Texas House votes to largely prohibit mandatory vaccines for children put in temporary Child Protective Services care

In what was expected to be a discussion of a largely bipartisan-supported bill that proposes improvements for the state's Child Protective Services agency, the merits of vaccines were hotly debated Wednesday afternoon.

One of the solutions proposed in the bill, authored by state Rep. Gene Wu, D-Houston, would require the Department of Family and Protective Services to administer a medical and mental examination for children in CPS custody for more than three days. These children would have likely been taken out of the custody of parents for safety concerns.

The guidelines for these examinations would be set by the Health and Human Services Commission and medical practitioners, should the bill be passed.

But other lawmakers wanted to give their input as well.

State Rep. Bill Zedler, R-Arlington, proposed an amendment that would preclude physicians from administering vaccines in these examinations. Supporters of this amendment argued that when a child is in temporary custody, there are plenty of unknowns, including what the parent's choice would be and the child's medical history.

State Rep. Sarah Davis, R-West University Place, attempted to negate Zedler's amendment by adding some key changes. One change featured language that would permit vaccines as long as those vaccines prevented cancer.

She argued this would empower doctors to make the right decisions for the child's health care, leading to a skirmish with state Rep. Jeff Leach, R-Plano. Leach argued the act of empowering one "disempowers" another.

"It is my belief that your amendment would rip that decision from the parents and give it to the doctors," Leach said.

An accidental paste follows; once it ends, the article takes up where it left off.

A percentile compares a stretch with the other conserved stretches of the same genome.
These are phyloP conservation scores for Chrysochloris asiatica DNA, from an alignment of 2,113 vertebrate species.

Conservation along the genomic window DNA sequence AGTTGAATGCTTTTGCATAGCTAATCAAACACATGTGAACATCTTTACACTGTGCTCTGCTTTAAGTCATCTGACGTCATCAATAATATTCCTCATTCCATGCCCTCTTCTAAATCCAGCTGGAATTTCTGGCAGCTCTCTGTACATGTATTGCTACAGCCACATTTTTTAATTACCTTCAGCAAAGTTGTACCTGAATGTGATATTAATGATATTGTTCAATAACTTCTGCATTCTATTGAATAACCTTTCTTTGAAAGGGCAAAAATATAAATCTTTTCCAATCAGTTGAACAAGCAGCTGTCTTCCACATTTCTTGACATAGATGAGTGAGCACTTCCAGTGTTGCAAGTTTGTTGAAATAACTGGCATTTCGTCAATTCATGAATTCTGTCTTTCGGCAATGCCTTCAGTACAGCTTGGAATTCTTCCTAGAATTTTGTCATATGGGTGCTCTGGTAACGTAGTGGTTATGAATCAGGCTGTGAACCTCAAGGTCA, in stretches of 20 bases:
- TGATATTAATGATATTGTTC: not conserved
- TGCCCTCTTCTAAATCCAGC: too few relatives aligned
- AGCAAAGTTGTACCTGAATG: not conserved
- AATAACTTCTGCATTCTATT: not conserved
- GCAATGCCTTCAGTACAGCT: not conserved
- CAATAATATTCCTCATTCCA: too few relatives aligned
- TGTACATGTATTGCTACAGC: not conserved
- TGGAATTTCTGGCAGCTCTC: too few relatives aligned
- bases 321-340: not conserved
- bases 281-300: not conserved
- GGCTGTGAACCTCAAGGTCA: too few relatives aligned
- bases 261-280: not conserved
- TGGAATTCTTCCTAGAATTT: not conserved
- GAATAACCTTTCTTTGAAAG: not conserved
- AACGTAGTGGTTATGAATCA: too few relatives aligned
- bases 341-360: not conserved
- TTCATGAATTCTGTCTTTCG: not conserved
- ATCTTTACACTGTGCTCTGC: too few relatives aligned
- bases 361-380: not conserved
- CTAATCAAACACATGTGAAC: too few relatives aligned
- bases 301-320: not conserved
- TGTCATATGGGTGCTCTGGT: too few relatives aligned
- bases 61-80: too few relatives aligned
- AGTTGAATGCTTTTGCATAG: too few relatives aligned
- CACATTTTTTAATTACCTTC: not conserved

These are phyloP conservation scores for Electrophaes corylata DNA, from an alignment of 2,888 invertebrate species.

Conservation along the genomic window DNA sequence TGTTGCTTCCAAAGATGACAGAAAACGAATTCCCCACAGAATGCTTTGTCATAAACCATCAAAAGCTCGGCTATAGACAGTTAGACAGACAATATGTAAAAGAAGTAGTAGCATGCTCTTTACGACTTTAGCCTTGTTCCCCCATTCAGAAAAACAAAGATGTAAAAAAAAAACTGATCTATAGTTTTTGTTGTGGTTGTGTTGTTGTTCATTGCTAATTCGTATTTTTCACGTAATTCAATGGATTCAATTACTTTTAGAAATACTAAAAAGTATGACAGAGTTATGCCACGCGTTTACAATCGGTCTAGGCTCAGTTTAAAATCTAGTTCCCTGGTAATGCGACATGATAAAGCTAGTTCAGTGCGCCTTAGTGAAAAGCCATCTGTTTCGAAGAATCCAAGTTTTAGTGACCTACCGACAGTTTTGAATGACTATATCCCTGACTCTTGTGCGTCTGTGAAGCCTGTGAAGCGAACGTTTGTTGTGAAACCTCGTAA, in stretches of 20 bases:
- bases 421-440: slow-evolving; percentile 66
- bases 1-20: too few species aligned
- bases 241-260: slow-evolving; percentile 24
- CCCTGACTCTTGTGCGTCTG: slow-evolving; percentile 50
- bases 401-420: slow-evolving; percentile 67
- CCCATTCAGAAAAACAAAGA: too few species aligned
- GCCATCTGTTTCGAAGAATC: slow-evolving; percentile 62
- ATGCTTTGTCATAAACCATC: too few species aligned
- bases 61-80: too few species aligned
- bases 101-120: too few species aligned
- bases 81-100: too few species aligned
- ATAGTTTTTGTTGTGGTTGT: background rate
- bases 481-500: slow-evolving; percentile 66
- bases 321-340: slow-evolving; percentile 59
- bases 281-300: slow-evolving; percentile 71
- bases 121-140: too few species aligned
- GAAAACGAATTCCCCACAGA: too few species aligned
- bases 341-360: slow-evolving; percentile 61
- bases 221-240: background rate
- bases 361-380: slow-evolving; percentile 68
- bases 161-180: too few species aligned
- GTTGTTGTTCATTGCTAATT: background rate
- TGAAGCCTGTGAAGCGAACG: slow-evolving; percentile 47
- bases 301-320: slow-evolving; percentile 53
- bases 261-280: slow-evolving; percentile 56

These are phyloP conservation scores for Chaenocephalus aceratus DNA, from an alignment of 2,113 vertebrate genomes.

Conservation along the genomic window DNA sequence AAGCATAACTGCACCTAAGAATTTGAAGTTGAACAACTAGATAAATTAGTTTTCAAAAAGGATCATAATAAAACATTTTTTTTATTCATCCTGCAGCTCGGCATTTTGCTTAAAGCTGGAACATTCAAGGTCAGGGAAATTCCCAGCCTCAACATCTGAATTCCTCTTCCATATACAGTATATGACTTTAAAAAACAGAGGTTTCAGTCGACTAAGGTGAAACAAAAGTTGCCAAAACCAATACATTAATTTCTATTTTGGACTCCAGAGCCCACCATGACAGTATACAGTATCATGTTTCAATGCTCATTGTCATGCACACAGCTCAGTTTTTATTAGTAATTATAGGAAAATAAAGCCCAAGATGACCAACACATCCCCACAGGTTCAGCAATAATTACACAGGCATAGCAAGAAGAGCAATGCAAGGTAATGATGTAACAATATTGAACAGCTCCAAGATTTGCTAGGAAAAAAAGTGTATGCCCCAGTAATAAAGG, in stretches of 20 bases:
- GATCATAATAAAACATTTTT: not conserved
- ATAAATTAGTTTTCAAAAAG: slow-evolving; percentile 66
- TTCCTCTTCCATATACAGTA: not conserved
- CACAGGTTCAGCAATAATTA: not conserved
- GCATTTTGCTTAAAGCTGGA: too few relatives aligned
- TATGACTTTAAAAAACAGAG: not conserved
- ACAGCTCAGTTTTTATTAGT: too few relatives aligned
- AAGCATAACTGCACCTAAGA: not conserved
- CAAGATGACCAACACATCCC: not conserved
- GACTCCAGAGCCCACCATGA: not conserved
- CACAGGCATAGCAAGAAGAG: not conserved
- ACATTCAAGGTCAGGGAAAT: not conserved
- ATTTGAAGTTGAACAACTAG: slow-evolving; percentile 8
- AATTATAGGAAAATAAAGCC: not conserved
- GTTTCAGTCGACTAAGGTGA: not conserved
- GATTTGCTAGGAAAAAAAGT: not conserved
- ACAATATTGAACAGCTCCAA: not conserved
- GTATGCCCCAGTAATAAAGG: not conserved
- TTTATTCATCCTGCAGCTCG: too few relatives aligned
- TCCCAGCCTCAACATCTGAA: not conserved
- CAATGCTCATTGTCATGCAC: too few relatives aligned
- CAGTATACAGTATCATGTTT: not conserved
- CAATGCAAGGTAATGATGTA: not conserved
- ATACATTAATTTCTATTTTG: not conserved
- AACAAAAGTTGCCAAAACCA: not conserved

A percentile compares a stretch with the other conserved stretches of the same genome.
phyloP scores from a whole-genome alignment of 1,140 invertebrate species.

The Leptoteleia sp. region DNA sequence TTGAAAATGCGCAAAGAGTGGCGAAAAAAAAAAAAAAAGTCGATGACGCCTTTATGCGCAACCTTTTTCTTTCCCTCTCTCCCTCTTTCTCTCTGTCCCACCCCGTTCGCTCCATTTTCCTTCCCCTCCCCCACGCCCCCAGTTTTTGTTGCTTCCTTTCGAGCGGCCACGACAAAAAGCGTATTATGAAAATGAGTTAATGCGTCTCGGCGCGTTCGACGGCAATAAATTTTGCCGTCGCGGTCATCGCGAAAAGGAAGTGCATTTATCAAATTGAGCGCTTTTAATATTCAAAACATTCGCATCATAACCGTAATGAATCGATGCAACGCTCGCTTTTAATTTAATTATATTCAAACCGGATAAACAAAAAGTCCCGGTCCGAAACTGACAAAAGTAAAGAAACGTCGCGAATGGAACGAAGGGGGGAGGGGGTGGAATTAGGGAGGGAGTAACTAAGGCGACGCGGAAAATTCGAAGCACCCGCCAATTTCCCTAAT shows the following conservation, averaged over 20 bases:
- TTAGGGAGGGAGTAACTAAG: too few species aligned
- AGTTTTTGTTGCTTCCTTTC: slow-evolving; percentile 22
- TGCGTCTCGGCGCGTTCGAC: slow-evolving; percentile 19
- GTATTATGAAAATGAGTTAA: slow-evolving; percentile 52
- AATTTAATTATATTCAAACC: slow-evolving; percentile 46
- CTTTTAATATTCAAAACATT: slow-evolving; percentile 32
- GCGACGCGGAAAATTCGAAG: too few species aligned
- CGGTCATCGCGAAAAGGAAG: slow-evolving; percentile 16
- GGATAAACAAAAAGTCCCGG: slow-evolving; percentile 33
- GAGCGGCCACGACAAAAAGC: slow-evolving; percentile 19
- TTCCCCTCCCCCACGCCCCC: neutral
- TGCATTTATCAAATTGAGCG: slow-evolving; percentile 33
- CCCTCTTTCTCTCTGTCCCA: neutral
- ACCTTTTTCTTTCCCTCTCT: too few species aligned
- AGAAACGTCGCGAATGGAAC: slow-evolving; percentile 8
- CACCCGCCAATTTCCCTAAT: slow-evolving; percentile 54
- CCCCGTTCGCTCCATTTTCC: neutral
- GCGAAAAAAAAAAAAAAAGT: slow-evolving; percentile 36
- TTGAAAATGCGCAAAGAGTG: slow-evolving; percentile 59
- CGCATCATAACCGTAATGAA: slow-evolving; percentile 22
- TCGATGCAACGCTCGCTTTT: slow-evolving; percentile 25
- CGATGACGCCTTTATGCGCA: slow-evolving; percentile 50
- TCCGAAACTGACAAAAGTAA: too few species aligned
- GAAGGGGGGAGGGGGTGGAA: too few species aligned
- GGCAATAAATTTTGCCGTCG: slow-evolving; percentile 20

Davis said allowing doctors to vaccinate children simply allowed them to practice medicine. She said it would be immoral for the state House to vote against allowing vaccines that could prevent cancer.

"I want to know who in this body does not believe in the science of vaccines," Davis said.

The amendment was defeated in a 74-64 vote, showing Davis who among her fellow legislators would be supportive of vaccinations.

Notably, state Rep. Tom Oliverson, R-Cypress, and state Rep. Greg Bonnen, R-Friendswood, both doctors, were among those voting against the amendment to allow vaccinations.

Wu, in an attempt to neutralize Zedler's amendment, worked to draft more friendly language that wouldn't derail his bill.

The new amendment would allow vaccinations in the case of tetanus and if CPS has been named the managing conservator of a child, a situation that Wu said often occurs after 14 days of state-led care.

Zedler's amendment, as changed by Wu, was eventually tacked onto the CPS bill in a 74-58 vote.

Another physician, state Rep. J.D. Sheffield, R-Gatesville, spoke out against the amendment before it passed, asking to have the vaccine debate on a different day.

"This discussion about vaccinations should be a separate, standalone bill, on a separate, different day," Sheffield said.